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St. Paul Saints, Minor-League salaries, and the Senate

Or how the sausage gets made, baseball-style.

Budget Impasse Shuts Minnesota Government Down
I used to live a long par-5 from this building. But I don’t play golf.
Photo by Hannah Foslien/Getty Images

Over at the Pioneer Press, S. M. Chavey delivered a fascinating story on Thursday, “Saint Paul Saints seek minimum wage exemption.” Before you freak out (aren’t the Saints good guys?), be aware this wouldn’t apply to concession workers or any other “regular” employees — just the baseball players.

The city of Saint Paul is considering raising their minimum wage to $15/hr, and some Saints players would be under that amount given their puny independent-league contracts. The American Association, the league Saint Paul plays in, sets a hard salary cap of $115K for 24-man rosters, and veterans get paid more than newer players. The range is set at $800-$4000 per month.

Chavey links to this excellent USA Today article from last year, about a Mets farmhand who joined several other MiLBers in suing MLB over sub-minimum-wage pay. The player, Kyle Johnson, lost, and now doesn’t appear to be anywhere in baseball that I could find. Another suit with more players is currently in legal limbo, but they’ll probably lose, too. As a judge ruling against Johnson put it:

“it is undeniably true that minor league baseball — particularly the employment of minor league baseball players and the requirement that they sign a uniform contract containing a reserve clause — falls squarely within baseball’s exemption from federal antitrust laws.”

Ah, yes, the antitrust exemptions. These date back 100 years and have been challenged several times, most famously by Curt Flood in 1969 (he lost, despite supporting testimony from idiosyncratic team owner Bill Veeck — father of Saints owner Mike Veeck). When baseball players finally won free agency, it was because of their union, not the law.

MiLB players have no union. Their salaries are negotiated with and paid by the parent clubs, but players are not represented by the MLBPA until they play in the big leagues. (As the USA Today article notes, NHL minor-leaguers do have a union, and receive a minimum yearly salary of $45K; MLB teams could pay all their farmhands $30K for about $7.5 mil per organization.)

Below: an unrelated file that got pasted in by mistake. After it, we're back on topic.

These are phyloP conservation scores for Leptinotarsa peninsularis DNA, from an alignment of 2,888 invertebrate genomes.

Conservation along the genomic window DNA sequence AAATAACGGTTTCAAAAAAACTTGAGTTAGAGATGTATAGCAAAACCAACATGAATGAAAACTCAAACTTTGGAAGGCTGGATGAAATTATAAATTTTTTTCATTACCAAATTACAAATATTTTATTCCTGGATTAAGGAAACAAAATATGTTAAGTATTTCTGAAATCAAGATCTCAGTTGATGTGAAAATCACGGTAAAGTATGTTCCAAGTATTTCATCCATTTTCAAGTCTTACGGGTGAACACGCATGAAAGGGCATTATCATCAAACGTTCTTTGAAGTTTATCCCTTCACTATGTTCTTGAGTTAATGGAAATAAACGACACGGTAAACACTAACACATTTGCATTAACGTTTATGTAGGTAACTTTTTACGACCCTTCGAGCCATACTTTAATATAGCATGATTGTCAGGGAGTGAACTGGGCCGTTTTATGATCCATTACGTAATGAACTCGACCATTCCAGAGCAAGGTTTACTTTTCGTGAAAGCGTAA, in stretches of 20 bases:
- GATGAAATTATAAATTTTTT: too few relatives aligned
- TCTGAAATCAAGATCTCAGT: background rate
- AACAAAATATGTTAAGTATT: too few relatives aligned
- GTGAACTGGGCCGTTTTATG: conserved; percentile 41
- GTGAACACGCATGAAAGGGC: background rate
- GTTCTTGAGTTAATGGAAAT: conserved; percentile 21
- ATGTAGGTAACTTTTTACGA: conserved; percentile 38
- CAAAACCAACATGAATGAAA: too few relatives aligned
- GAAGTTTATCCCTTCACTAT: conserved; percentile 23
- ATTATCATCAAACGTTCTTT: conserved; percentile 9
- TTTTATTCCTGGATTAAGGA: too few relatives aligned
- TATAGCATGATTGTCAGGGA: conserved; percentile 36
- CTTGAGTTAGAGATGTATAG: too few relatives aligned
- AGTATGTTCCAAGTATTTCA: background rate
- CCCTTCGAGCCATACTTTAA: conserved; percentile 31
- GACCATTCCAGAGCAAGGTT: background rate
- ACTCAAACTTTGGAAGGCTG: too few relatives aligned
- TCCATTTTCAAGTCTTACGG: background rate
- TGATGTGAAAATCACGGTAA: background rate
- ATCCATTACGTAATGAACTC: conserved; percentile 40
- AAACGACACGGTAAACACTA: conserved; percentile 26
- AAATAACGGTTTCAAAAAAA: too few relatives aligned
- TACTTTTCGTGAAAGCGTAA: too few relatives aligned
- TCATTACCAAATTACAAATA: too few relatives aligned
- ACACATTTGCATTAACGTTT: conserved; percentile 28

Even if players ever win a lawsuit against MLB, these are the “gig economy” days — the league would probably find a way to classify them as “self-employed independent contractors” or some such. So don’t expect minor-league guys to get fairly paid anytime soon. Anyhoo...

The Saints, being unaffiliated with MLB, have no antitrust exemption. Still, I imagine they’ll find some way to work this out. After all, they received a small chunk of change from the city and state; nobody wants to see GloboChem Field (or whatever it’s called) stand empty this summer.

The Room Where It Happens

Panic, though, must have motivated the Saints to seek legislative support from the state (which, after all, hasn’t busted the team before for violating Minnesota minimum-wage requirements). So they got a state Senator from St. Paul to sponsor a bill.

If you remember Schoolhouse Rock, the way this works is the bill is proposed before a Senate Committee. The committee can then approve this bill for vote by the full legislature, or reject it.

Chavey linked to video of this conference committee, and I watched it, because I geek out on political process the way Joe Mauer does over millennial pop stars. The thing was like a courtroom drama, if courtroom dramas were mind-numbingly slow — it had lots of Plot Twists. You can watch the video here, if you wish ... but because I did, you don’t have to.

15:55 — Let the festivities begin! Saints GM Derek Sharrer faces the Committee Of Nine with his sponsor, Senator St. Paul. They explain how the Saints are under a salary cap, how MLB minor-league players aren’t covered by labor laws, etc. Apparently, neither are Minnesota workers at carnivals, ski sites, and some other jobs. I feel very happy about failing to learn to ski.

The Committee take turns asking basic informational questions, none seem too opposed to the bill.